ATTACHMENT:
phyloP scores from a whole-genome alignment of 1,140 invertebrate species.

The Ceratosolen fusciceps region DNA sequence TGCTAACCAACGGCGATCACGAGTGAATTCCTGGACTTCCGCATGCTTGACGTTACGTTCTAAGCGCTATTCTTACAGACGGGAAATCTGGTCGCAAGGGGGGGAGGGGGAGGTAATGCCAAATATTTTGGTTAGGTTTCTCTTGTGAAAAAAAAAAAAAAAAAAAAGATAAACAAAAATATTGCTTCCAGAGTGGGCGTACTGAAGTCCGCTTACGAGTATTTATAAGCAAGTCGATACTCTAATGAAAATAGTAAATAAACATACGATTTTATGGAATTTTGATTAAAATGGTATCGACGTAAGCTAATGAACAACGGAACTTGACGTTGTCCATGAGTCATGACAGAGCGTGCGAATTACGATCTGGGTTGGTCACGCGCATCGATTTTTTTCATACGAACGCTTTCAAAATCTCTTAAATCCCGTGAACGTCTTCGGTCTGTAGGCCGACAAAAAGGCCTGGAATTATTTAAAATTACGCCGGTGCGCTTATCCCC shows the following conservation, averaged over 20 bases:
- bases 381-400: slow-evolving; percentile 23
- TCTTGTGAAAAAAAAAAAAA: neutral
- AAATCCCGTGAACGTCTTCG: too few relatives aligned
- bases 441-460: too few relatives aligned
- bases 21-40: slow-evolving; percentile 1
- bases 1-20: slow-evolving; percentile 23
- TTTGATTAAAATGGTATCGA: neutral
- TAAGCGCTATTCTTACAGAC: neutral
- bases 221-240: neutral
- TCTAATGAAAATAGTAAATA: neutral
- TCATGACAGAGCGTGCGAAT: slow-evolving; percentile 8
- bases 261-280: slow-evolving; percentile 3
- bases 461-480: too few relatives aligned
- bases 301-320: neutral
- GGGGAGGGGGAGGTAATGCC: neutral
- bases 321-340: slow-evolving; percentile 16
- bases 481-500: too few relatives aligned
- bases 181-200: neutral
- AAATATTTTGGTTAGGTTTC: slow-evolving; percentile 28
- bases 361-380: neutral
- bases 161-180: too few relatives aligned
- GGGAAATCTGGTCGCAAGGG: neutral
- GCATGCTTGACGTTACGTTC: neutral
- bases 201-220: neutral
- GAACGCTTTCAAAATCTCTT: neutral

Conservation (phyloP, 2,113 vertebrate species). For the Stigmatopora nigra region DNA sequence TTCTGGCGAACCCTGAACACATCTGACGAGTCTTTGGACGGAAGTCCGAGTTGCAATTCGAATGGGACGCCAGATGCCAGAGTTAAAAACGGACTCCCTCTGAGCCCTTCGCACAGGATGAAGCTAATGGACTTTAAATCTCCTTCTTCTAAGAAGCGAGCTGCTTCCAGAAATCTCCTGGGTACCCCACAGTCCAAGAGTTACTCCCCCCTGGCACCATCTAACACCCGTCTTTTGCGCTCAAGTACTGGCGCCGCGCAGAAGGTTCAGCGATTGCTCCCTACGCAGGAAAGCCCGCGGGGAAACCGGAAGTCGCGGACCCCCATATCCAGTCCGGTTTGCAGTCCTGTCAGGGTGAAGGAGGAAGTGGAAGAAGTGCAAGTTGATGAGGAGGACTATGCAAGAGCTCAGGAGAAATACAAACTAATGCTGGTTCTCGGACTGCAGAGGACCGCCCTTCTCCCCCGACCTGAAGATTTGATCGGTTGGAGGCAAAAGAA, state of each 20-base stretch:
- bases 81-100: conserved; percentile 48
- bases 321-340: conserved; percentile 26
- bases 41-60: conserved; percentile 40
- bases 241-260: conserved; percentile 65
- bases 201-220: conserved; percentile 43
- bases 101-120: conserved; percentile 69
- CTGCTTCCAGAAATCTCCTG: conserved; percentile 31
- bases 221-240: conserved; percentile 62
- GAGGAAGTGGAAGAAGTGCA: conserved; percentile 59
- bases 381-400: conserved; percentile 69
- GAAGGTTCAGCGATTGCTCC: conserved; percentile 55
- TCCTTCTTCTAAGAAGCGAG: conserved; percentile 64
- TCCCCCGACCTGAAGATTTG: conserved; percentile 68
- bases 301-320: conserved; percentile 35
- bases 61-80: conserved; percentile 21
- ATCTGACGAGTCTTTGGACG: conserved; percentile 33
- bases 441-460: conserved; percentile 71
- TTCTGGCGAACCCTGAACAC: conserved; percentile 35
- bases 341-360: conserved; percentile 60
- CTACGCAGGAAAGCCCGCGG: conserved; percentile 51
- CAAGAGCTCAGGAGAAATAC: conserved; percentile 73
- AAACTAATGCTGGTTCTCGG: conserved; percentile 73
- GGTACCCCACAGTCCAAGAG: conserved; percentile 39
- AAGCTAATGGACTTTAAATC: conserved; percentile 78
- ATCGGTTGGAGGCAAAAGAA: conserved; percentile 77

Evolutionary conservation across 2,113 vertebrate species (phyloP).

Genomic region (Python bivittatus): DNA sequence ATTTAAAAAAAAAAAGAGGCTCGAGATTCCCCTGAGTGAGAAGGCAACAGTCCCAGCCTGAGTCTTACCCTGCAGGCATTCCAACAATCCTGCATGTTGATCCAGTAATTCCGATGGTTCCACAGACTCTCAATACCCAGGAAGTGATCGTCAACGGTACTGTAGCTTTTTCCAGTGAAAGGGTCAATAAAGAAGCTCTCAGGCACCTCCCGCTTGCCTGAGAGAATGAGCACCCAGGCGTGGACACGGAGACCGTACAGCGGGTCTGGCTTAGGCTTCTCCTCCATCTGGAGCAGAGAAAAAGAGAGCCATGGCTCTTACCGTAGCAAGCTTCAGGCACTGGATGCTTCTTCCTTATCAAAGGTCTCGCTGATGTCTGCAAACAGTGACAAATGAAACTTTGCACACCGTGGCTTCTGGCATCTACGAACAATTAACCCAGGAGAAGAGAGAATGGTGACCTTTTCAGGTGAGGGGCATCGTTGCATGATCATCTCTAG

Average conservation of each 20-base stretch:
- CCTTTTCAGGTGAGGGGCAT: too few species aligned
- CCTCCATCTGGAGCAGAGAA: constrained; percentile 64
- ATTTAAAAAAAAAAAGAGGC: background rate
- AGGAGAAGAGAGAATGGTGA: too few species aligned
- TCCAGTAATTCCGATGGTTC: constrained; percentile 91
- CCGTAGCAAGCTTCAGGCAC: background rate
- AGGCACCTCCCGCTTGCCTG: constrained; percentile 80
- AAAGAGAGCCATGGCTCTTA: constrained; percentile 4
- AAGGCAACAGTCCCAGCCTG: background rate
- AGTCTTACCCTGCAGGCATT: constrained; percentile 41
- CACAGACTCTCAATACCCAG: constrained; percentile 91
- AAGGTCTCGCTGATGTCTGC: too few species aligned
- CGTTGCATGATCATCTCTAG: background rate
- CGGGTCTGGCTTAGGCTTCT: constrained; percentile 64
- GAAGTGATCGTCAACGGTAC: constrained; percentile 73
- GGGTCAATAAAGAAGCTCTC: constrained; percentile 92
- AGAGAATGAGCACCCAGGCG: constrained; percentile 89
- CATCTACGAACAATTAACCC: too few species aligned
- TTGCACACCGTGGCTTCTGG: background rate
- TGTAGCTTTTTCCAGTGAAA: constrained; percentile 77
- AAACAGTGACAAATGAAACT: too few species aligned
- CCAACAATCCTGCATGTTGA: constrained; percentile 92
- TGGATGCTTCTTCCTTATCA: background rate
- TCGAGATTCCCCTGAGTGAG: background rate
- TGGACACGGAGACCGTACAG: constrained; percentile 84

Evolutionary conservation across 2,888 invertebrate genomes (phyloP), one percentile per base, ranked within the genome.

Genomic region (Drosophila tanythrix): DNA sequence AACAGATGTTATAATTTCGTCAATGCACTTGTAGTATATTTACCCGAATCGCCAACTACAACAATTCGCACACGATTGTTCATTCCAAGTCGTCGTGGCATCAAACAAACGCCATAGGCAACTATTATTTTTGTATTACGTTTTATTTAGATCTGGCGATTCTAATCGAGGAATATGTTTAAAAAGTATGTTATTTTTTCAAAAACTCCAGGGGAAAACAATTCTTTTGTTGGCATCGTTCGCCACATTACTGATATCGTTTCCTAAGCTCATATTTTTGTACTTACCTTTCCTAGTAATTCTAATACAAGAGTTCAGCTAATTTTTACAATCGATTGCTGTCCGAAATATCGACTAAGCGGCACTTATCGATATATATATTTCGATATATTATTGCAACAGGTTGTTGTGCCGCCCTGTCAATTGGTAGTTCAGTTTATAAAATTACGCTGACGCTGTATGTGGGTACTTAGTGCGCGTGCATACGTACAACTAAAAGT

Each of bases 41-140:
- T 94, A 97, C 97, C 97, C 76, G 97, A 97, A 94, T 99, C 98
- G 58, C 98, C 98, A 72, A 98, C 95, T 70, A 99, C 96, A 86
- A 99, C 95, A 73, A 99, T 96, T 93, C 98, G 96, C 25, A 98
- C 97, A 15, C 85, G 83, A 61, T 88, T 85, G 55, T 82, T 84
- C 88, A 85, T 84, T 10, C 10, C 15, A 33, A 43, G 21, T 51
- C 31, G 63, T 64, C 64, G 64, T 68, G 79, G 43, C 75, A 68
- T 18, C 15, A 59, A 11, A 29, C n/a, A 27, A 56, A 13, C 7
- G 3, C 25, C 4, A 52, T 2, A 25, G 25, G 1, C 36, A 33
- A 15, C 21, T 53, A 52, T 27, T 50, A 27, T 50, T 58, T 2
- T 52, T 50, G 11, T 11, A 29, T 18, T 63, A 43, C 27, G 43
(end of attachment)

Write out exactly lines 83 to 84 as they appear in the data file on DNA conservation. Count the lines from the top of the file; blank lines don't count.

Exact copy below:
Genomic region (Drosophila tanythrix): DNA sequence AACAGATGTTATAATTTCGTCAATGCACTTGTAGTATATTTACCCGAATCGCCAACTACAACAATTCGCACACGATTGTTCATTCCAAGTCGTCGTGGCATCAAACAAACGCCATAGGCAACTATTATTTTTGTATTACGTTTTATTTAGATCTGGCGATTCTAATCGAGGAATATGTTTAAAAAGTATGTTATTTTTTCAAAAACTCCAGGGGAAAACAATTCTTTTGTTGGCATCGTTCGCCACATTACTGATATCGTTTCCTAAGCTCATATTTTTGTACTTACCTTTCCTAGTAATTCTAATACAAGAGTTCAGCTAATTTTTACAATCGATTGCTGTCCGAAATATCGACTAAGCGGCACTTATCGATATATATATTTCGATATATTATTGCAACAGGTTGTTGTGCCGCCCTGTCAATTGGTAGTTCAGTTTATAAAATTACGCTGACGCTGTATGTGGGTACTTAGTGCGCGTGCATACGTACAACTAAAAGT

Each of bases 41-140: